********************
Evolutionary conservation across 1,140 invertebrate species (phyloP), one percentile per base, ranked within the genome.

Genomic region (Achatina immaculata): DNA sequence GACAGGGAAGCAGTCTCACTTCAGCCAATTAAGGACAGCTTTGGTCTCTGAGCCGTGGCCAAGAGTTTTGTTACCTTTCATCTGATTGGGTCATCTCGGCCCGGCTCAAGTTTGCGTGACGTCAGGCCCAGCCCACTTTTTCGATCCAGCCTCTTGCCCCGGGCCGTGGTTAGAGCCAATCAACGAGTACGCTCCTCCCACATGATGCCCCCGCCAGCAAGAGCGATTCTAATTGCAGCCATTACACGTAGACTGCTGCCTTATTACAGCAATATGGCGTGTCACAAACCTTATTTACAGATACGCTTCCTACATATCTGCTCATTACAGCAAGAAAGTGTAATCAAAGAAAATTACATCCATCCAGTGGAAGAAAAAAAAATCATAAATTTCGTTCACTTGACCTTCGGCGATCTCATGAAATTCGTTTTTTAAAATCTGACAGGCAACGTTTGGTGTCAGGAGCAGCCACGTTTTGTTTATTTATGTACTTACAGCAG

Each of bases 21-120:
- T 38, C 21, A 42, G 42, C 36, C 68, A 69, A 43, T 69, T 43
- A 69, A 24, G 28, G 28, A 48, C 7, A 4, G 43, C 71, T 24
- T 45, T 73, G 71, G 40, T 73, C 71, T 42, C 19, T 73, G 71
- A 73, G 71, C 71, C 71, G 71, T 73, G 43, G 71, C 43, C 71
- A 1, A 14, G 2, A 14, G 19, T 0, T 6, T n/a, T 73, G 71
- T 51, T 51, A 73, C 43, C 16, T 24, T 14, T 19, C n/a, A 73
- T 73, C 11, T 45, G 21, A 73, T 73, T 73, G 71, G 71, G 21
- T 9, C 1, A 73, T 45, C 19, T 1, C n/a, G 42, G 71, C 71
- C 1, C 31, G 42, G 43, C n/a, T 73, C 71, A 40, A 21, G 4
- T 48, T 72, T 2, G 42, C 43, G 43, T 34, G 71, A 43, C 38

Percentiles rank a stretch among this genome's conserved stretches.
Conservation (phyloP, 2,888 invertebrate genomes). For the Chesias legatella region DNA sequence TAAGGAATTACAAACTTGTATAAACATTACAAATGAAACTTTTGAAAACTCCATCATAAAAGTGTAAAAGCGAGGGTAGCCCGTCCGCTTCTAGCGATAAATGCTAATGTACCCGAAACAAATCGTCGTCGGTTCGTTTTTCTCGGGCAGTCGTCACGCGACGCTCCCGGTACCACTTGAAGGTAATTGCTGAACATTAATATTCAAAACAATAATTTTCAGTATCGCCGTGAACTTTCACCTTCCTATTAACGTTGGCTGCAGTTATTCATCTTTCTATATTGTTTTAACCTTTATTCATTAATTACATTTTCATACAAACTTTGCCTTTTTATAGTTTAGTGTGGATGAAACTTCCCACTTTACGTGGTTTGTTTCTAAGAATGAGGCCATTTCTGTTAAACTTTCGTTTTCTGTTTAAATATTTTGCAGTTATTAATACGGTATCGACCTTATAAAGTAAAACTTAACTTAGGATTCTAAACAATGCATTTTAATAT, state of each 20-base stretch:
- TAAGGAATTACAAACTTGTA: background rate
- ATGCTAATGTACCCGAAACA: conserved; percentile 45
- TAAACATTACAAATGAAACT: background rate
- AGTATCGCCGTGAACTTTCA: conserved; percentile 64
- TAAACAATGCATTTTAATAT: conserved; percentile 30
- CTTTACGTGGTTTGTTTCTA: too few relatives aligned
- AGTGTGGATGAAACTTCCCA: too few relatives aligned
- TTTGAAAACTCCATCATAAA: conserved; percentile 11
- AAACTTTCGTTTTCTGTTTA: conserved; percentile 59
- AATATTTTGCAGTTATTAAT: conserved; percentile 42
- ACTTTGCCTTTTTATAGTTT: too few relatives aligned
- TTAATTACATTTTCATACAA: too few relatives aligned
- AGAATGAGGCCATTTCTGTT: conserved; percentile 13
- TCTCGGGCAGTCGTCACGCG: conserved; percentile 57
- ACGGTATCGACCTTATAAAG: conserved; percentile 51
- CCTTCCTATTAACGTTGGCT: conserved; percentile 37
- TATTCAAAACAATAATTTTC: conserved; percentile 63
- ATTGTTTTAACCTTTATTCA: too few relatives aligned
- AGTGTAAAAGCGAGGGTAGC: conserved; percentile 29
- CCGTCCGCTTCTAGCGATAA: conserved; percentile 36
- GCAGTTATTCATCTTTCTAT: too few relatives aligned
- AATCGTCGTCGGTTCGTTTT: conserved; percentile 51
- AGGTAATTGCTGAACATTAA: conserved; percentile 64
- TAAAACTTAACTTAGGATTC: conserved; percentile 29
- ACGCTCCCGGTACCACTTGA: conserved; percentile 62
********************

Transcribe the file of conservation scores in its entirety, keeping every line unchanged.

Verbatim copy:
Evolutionary conservation across 1,140 invertebrate species (phyloP), one percentile per base, ranked within the genome.

Genomic region (Achatina immaculata): DNA sequence GACAGGGAAGCAGTCTCACTTCAGCCAATTAAGGACAGCTTTGGTCTCTGAGCCGTGGCCAAGAGTTTTGTTACCTTTCATCTGATTGGGTCATCTCGGCCCGGCTCAAGTTTGCGTGACGTCAGGCCCAGCCCACTTTTTCGATCCAGCCTCTTGCCCCGGGCCGTGGTTAGAGCCAATCAACGAGTACGCTCCTCCCACATGATGCCCCCGCCAGCAAGAGCGATTCTAATTGCAGCCATTACACGTAGACTGCTGCCTTATTACAGCAATATGGCGTGTCACAAACCTTATTTACAGATACGCTTCCTACATATCTGCTCATTACAGCAAGAAAGTGTAATCAAAGAAAATTACATCCATCCAGTGGAAGAAAAAAAAATCATAAATTTCGTTCACTTGACCTTCGGCGATCTCATGAAATTCGTTTTTTAAAATCTGACAGGCAACGTTTGGTGTCAGGAGCAGCCACGTTTTGTTTATTTATGTACTTACAGCAG

Each of bases 21-120:
- T 38, C 21, A 42, G 42, C 36, C 68, A 69, A 43, T 69, T 43
- A 69, A 24, G 28, G 28, A 48, C 7, A 4, G 43, C 71, T 24
- T 45, T 73, G 71, G 40, T 73, C 71, T 42, C 19, T 73, G 71
- A 73, G 71, C 71, C 71, G 71, T 73, G 43, G 71, C 43, C 71
- A 1, A 14, G 2, A 14, G 19, T 0, T 6, T n/a, T 73, G 71
- T 51, T 51, A 73, C 43, C 16, T 24, T 14, T 19, C n/a, A 73
- T 73, C 11, T 45, G 21, A 73, T 73, T 73, G 71, G 71, G 21
- T 9, C 1, A 73, T 45, C 19, T 1, C n/a, G 42, G 71, C 71
- C 1, C 31, G 42, G 43, C n/a, T 73, C 71, A 40, A 21, G 4
- T 48, T 72, T 2, G 42, C 43, G 43, T 34, G 71, A 43, C 38

Percentiles rank a stretch among this genome's conserved stretches.
Conservation (phyloP, 2,888 invertebrate genomes). For the Chesias legatella region DNA sequence TAAGGAATTACAAACTTGTATAAACATTACAAATGAAACTTTTGAAAACTCCATCATAAAAGTGTAAAAGCGAGGGTAGCCCGTCCGCTTCTAGCGATAAATGCTAATGTACCCGAAACAAATCGTCGTCGGTTCGTTTTTCTCGGGCAGTCGTCACGCGACGCTCCCGGTACCACTTGAAGGTAATTGCTGAACATTAATATTCAAAACAATAATTTTCAGTATCGCCGTGAACTTTCACCTTCCTATTAACGTTGGCTGCAGTTATTCATCTTTCTATATTGTTTTAACCTTTATTCATTAATTACATTTTCATACAAACTTTGCCTTTTTATAGTTTAGTGTGGATGAAACTTCCCACTTTACGTGGTTTGTTTCTAAGAATGAGGCCATTTCTGTTAAACTTTCGTTTTCTGTTTAAATATTTTGCAGTTATTAATACGGTATCGACCTTATAAAGTAAAACTTAACTTAGGATTCTAAACAATGCATTTTAATAT, state of each 20-base stretch:
- TAAGGAATTACAAACTTGTA: background rate
- ATGCTAATGTACCCGAAACA: conserved; percentile 45
- TAAACATTACAAATGAAACT: background rate
- AGTATCGCCGTGAACTTTCA: conserved; percentile 64
- TAAACAATGCATTTTAATAT: conserved; percentile 30
- CTTTACGTGGTTTGTTTCTA: too few relatives aligned
- AGTGTGGATGAAACTTCCCA: too few relatives aligned
- TTTGAAAACTCCATCATAAA: conserved; percentile 11
- AAACTTTCGTTTTCTGTTTA: conserved; percentile 59
- AATATTTTGCAGTTATTAAT: conserved; percentile 42
- ACTTTGCCTTTTTATAGTTT: too few relatives aligned
- TTAATTACATTTTCATACAA: too few relatives aligned
- AGAATGAGGCCATTTCTGTT: conserved; percentile 13
- TCTCGGGCAGTCGTCACGCG: conserved; percentile 57
- ACGGTATCGACCTTATAAAG: conserved; percentile 51
- CCTTCCTATTAACGTTGGCT: conserved; percentile 37
- TATTCAAAACAATAATTTTC: conserved; percentile 63
- ATTGTTTTAACCTTTATTCA: too few relatives aligned
- AGTGTAAAAGCGAGGGTAGC: conserved; percentile 29
- CCGTCCGCTTCTAGCGATAA: conserved; percentile 36
- GCAGTTATTCATCTTTCTAT: too few relatives aligned
- AATCGTCGTCGGTTCGTTTT: conserved; percentile 51
- AGGTAATTGCTGAACATTAA: conserved; percentile 64
- TAAAACTTAACTTAGGATTC: conserved; percentile 29
- ACGCTCCCGGTACCACTTGA: conserved; percentile 62